- Mignone, Claudia (18 September 2015). "Comet surface changes before Rosetta's eyes". European Space Agency. Retrieved 3 May 2017.
- Pajola, Maurizio; et al. (21 March 2017). "The pristine interior of comet 67P revealed by the combined Aswan outburst and cliff collapse" (PDF). Nature Astronomy. 1 (5). 0092. Bibcode:2017NatAs...1E..92P. doi:10.1038/s41550-017-0092.
- Kaplan, Sarah (21 March 2017). "Scientists captured incredible photographic proof of a landslide on a comet". The Washington Post. Retrieved 21 March 2017.
- "Rosetta's target: comet 67P/Churyumov-Gerasimenko". European Space Agency. 7 October 2015. Retrieved 14 August 2016.
- "JPL Close-Approach Data: 67P/Churyumov-Gerasimenko". NASA/Jet Propulsion Laboratory. 29 June 2010. Retrieved 9 February 2012.
- "Elements and Ephemeris for 67P/Churyumov-Gerasimenko". Minor Planet Center. Archived from the original on 4 November 2014. Retrieved 9 August 2014.
- Buckley, Michael; et al. (5 September 2003). "Hubble Assists Rosetta Comet Mission". HubbleSite.org.
- Baldwin, Emily (23 June 2014). "First Detection of Water from 67P/C-G". European Space Agency. Retrieved 23 June 2014. Sungrazer Comets at Twitter.com.
- Agle, D. C.; et al. (30 June 2014). "Rosetta's Comet Target 'Releases' Plentiful Water". NASA. Retrieved 30 June 2014.
- "The twofold comet: Comet 67P/Churyumov-Gerasimenko". Astronomy.com. 17 July 2014. Retrieved 18 July 2014.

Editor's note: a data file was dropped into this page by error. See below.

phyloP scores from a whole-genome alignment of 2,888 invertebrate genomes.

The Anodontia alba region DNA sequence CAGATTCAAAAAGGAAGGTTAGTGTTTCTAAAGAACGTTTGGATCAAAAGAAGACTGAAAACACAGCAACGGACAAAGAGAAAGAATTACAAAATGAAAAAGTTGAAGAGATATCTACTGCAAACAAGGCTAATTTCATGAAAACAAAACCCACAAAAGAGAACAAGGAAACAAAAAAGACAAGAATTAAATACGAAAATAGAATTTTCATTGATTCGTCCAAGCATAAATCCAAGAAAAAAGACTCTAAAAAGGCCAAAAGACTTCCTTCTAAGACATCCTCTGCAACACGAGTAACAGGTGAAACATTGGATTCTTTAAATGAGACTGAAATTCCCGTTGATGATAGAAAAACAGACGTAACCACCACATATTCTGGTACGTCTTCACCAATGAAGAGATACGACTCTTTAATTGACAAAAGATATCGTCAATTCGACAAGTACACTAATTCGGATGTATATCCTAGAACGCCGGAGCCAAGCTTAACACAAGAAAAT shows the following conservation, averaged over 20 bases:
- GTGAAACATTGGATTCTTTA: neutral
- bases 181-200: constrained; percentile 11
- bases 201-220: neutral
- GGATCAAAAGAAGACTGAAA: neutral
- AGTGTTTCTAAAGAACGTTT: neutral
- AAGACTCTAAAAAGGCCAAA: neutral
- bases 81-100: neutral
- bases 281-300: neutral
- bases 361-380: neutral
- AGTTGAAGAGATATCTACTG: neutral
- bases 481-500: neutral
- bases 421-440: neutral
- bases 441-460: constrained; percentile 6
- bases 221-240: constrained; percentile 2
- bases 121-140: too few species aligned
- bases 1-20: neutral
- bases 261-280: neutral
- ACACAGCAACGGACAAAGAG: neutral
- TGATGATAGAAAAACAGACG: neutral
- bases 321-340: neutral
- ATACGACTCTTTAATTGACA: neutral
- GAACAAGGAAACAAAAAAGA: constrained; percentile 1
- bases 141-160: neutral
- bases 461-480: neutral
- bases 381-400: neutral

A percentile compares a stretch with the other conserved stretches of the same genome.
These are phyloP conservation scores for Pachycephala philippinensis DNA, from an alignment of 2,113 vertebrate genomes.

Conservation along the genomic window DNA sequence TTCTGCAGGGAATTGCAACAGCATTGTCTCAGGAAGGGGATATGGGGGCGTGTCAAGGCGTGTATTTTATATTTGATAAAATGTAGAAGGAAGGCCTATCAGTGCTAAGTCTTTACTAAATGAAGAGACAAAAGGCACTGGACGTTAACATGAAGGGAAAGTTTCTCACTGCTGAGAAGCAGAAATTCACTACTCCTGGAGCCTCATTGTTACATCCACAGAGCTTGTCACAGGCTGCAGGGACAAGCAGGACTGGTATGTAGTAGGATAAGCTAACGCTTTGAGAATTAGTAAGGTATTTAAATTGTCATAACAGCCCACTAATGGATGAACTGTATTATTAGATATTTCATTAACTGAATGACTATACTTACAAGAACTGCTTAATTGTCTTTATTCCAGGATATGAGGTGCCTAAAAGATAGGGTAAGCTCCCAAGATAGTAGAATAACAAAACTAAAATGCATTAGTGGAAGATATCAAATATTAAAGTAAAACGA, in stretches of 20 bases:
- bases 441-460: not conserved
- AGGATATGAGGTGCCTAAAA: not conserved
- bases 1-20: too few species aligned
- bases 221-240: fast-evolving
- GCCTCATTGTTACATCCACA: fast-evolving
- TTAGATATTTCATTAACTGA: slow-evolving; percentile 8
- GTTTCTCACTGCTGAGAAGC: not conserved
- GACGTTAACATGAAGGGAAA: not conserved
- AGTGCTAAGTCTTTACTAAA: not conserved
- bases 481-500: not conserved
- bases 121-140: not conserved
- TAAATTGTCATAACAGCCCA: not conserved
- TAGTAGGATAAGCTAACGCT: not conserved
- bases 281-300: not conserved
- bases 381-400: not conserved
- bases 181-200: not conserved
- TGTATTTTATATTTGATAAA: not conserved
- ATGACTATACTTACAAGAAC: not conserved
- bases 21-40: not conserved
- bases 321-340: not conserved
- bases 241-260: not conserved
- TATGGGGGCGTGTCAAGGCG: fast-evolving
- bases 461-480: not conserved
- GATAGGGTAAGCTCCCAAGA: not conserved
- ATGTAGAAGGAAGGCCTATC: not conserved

- Temming, Maria (17 July 2014). "Rosetta's Comet has a Split Personality". Sky & Telescope. Retrieved 18 July 2014.
- Bauer, Markus; et al. (28 September 2015). "How Rosetta's comet got it's shape". European Space Agency. Retrieved 29 June 2019.
- Gannon, Megan (4 August 2014). "Comet-chasing Euro-probe could make history Wednesday". The Christian Science Monitor. Retrieved 6 August 2014.
- Lakdawalla, Emily (15 August 2014). "Finding my way around comet Churyumov-Gerasimenko". The Planetary Society. Archived from the original on 15 August 2014. Retrieved 15 August 2014.
- Chang, Kenneth (10 November 2014). "Philae Lander Nears a Cosmic Touchdown". The New York Times. Retrieved 11 November 2014.
- Amos, Jonathan (4 November 2014). "Rosetta comet mission: Landing site named 'Agilkia'". BBC News. Retrieved 9 November 2014.
- Hilchenbach, M. (2004). Simulation of the Landing of Rosetta Philae on Comet 67P/Churyumov-Gerasimenko (PDF). SIMPACK User Meeting. 9–10 November 2004. Wartburg/Eisenach, Germany. p. 25. Retrieved 6 August 2014.
- Ellis, Ralph (13 November 2014). "Space probe scores a 310-million-mile bull's-eye with comet landing". CNN. Retrieved 13 November 2014.